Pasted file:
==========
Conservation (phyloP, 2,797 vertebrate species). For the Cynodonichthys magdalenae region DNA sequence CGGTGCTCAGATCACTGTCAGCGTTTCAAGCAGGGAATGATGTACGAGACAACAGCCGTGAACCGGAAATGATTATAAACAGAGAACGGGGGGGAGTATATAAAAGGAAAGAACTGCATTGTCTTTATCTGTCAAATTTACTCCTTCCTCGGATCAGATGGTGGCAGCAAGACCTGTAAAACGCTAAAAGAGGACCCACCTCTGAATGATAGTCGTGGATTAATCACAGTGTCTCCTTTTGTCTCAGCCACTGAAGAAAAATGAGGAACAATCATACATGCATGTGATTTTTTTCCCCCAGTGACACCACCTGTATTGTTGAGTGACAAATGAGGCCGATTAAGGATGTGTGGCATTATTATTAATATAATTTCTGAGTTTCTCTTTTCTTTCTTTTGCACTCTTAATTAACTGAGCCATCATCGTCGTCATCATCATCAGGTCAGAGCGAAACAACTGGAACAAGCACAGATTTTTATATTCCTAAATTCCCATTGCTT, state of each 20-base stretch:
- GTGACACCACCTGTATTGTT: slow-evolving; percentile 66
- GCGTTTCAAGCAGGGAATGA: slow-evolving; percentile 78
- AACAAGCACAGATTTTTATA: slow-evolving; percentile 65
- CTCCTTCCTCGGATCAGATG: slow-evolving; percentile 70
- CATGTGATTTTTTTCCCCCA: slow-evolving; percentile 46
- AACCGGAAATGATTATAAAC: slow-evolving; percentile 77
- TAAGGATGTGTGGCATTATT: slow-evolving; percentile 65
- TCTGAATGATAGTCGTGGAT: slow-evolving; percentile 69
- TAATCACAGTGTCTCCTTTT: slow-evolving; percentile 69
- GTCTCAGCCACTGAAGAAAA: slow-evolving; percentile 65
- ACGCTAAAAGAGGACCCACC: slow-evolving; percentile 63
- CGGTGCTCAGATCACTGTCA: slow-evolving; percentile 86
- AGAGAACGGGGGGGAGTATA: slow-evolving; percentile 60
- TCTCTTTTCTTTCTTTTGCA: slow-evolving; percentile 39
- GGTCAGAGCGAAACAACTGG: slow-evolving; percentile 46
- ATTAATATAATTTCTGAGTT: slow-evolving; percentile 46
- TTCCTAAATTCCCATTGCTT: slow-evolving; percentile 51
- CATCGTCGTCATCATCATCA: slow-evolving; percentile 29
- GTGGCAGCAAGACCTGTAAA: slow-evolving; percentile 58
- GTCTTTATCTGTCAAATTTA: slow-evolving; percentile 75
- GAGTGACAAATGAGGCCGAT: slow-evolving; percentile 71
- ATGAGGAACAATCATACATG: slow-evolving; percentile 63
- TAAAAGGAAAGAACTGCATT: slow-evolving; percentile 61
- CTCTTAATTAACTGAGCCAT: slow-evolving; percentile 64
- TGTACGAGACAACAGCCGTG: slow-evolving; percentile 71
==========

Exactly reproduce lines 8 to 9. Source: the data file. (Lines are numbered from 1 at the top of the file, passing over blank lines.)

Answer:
- TAAGGATGTGTGGCATTATT: slow-evolving; percentile 65
- TCTGAATGATAGTCGTGGAT: slow-evolving; percentile 69